Okay so after a whole day, I think I want to reference my first post on the subject:  here and here.

Spent a bit of time a lot of time yesterday spinning the reddish-brown alpaca fluff.  I’ve not gotten a proper comb yet, but been using this plastic pocket comb to flick the tips of the fleece that are stuck together.  It seems to be working out, but I’d love to properly comb this stuff out.  Oh, and why are only the tips stuck together?  If anyone knows, I’d really appreciate a comment to let me know.  Since I spun a lot of it, I’m going to keep going like this so that it’s all done the same way.  Not sure how much I’ll get, but I don’t really want to devote a lot of fleece to it, and I was thinking about doing a Navajo 3-ply.  This means I need to really stuff a lot of singles onto the one bobbin.  The texture is coarse and I’m thinking it could be because I didn’t comb it properly and that the fibers could have been lined up a lot better than I’ve been getting them.

I wasn’t going to say, but if you haven’t got a clue, I’m not a pro at this.  Big disclosure, right?  But you know, when I decided to do this, I decided to go on a journey, and part of that is committing to exploration.  I’ve never spun up alpaca and thought that I’d really love to try it.  In it’s natural state, the fiber is undyed, and not very bright or colorful.  I find that I do like the natural coloring and with working with this natural fiber, I find that I’m not distracted by ooogling and ahing at beautiful colors flying through my fingers.  I can concentrate more on the fiber itself and how it’s interacting with itself, my fingers, and the spinning wheel.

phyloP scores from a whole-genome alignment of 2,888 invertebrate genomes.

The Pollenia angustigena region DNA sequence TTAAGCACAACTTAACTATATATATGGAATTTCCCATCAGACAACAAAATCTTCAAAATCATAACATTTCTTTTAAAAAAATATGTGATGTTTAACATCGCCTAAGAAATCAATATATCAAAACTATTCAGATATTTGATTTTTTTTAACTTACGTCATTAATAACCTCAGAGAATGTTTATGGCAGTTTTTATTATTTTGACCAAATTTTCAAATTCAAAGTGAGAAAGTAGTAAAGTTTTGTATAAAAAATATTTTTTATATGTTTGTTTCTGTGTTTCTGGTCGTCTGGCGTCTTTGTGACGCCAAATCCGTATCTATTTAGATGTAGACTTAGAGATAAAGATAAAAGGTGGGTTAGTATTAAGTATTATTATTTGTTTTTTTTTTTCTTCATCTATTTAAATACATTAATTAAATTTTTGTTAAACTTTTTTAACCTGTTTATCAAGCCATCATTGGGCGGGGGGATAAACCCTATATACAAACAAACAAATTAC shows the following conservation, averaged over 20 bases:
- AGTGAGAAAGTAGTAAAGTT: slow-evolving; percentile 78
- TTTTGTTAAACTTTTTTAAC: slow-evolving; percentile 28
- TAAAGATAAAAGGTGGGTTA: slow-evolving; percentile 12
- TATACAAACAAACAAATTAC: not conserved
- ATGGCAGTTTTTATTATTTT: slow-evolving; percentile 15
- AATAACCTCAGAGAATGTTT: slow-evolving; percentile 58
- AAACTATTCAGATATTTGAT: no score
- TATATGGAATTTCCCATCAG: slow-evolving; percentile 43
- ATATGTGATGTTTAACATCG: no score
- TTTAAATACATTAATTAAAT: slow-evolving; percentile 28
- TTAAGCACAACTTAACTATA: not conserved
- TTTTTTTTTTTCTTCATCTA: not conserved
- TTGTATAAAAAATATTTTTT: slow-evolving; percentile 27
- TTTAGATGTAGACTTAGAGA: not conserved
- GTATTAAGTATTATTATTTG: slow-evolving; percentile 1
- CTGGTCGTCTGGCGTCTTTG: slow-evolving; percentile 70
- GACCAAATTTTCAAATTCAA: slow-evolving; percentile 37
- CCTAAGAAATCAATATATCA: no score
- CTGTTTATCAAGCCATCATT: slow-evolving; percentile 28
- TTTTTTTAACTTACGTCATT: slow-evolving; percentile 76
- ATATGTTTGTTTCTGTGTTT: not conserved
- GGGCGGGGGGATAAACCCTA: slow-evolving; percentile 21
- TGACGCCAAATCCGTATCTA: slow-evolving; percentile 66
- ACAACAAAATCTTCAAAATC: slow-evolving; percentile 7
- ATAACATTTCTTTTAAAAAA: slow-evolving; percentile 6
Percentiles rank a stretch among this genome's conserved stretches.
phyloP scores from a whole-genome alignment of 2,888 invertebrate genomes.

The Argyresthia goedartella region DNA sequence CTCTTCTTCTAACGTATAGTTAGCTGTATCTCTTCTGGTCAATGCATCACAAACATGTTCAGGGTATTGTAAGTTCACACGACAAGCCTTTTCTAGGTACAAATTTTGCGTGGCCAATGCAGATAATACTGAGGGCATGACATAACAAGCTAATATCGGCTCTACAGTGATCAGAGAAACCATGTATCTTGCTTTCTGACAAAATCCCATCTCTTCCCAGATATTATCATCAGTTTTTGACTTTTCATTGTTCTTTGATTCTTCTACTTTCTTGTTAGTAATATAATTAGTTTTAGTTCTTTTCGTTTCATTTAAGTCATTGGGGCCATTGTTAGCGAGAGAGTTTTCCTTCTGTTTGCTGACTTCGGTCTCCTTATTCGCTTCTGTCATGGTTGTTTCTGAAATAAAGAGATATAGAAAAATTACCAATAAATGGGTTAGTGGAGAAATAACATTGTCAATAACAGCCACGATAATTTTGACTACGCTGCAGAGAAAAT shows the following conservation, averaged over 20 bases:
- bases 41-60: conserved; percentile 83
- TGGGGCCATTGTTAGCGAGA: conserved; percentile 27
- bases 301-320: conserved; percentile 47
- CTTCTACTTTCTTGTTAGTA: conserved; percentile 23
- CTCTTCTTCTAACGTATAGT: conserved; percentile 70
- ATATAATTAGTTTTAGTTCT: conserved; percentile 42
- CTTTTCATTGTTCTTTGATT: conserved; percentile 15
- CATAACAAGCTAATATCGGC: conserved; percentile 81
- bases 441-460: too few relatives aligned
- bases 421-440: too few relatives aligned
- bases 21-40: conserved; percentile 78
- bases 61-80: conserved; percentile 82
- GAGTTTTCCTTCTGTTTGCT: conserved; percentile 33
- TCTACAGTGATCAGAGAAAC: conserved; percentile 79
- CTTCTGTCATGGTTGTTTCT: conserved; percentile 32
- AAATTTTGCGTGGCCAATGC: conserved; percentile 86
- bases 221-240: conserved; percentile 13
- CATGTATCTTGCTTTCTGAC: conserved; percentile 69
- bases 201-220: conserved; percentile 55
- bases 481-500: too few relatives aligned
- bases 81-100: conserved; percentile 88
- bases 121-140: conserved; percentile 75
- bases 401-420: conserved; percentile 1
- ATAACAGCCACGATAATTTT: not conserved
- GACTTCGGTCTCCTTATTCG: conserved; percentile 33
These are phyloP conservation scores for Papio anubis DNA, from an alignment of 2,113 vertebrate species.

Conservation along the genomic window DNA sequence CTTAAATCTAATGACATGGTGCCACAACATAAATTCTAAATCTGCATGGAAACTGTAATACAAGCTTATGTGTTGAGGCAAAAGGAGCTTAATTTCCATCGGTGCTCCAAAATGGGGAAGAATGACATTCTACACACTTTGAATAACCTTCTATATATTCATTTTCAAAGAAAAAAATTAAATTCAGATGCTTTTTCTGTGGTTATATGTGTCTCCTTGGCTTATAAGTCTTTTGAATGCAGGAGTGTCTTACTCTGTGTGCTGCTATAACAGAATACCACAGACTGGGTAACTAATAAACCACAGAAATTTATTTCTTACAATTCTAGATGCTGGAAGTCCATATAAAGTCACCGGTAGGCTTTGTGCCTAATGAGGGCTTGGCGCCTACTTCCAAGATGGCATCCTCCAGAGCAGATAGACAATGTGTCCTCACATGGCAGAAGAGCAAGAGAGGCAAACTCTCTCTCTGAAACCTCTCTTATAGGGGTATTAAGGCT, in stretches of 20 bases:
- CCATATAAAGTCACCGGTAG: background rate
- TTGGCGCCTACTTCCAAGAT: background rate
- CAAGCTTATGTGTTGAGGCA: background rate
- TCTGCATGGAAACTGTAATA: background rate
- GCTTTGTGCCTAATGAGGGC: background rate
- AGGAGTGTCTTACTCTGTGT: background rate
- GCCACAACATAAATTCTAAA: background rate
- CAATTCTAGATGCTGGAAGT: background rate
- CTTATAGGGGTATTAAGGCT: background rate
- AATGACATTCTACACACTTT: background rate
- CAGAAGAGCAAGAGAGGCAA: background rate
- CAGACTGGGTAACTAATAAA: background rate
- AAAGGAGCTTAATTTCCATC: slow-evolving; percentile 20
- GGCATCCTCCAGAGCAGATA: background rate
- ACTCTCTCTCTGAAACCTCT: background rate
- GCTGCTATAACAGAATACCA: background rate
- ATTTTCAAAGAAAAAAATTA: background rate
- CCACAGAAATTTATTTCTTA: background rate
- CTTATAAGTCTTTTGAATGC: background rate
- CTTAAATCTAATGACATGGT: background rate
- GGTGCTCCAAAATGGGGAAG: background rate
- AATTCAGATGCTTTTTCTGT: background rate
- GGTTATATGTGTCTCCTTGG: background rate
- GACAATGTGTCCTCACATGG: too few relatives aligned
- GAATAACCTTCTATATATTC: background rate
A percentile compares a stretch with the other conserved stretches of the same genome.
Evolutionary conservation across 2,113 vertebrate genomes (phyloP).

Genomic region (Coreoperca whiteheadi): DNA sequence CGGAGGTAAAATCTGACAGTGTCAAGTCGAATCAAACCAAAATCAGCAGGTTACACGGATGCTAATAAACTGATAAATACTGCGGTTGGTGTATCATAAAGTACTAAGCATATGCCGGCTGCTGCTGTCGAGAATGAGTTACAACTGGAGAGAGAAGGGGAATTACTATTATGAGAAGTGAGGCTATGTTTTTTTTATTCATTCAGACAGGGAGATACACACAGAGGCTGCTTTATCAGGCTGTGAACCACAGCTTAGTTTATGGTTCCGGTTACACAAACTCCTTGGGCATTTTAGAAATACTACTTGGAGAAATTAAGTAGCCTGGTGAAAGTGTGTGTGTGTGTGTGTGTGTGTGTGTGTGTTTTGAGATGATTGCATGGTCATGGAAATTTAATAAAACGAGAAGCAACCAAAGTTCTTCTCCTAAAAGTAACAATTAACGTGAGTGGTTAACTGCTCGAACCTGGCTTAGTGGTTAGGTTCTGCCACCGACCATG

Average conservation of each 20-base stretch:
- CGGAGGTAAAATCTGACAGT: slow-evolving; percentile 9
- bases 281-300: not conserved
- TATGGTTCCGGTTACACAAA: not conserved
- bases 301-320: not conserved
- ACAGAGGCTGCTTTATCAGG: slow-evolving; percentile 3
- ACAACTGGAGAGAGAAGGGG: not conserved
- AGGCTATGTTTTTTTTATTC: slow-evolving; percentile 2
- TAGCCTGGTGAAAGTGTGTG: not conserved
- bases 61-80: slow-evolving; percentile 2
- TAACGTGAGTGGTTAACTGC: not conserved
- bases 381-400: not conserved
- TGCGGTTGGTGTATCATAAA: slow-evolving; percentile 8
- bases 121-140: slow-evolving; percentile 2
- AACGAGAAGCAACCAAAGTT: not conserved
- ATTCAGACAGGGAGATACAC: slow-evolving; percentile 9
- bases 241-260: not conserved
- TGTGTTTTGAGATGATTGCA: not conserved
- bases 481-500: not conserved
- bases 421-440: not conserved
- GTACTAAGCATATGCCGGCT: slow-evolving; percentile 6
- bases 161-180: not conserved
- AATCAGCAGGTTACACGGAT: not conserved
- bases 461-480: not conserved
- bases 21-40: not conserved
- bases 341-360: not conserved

The most amazing thing is watching the loose, fluffy fibers attracting to each other to form an effortless twist and single strand of yarn.  They seem to almost magnetically seek each other out and twist into each other to form the single.  When I let it get pulled through my fingers, the strand is made smooth. When I let the twist travel into the draft zone, the natural twist forms a bit of a fuzzy halo around the strand.  Interesting.  The staple is not as long as other fibers I’ve worked with, so the twist seems tighter, or maybe that is how I’m working.  I’ve tried to slow down the wheel, but I don’t believe I’m getting a more relaxed strand.   Honestly, I can’t wait to “whack” this stuff.  I’ve never really done that before, but this time, I’m going to wash the finished hank and I’ve heard of people whacking a wet hank on the floor or somewhere and it’s supposed to “set the twist?”  Whatever.  I’ll ask someone.  The one thing that I’ve learned with spinning is to just relax and see what comes from your actions.  One time I made yarn that was way under twisted after plying.  It was so relaxed that it got me nervous.  The easy fix to that was to simply put it back onto the wheel and go another round of plying, but I did not unply it first.  All I did was run it through again, and it just twisted it a little bit more and that made a world of difference.

Okay, so the title of this post will also be what I am calling this Spinning Journey of mine.  “The Alpaca Project”

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